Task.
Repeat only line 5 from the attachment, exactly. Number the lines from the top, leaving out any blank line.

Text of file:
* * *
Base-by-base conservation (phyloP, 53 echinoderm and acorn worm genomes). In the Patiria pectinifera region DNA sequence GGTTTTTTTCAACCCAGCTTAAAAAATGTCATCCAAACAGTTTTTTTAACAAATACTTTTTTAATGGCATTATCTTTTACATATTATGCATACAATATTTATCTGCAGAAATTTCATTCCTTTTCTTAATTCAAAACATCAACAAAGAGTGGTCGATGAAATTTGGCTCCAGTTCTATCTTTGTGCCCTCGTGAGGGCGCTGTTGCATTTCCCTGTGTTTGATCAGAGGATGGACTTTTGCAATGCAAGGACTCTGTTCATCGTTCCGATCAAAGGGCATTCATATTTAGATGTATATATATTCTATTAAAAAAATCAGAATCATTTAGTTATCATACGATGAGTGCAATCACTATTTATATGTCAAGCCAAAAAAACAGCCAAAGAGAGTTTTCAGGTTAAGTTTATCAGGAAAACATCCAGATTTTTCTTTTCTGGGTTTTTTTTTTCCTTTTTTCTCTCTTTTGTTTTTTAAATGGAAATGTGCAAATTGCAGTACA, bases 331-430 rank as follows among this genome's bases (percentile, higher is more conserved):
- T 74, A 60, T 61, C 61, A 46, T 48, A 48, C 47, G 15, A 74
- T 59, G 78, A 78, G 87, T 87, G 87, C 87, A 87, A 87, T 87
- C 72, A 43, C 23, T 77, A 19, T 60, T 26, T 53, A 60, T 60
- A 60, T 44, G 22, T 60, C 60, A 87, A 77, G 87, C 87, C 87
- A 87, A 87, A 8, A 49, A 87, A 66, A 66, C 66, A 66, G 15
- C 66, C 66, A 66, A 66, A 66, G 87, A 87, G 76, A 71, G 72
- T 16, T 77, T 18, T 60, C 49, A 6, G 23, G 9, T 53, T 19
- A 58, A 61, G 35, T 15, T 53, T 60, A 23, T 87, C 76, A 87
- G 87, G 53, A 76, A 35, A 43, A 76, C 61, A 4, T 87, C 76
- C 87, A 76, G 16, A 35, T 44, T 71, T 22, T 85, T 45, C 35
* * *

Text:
- A 60, T 44, G 22, T 60, C 60, A 87, A 77, G 87, C 87, C 87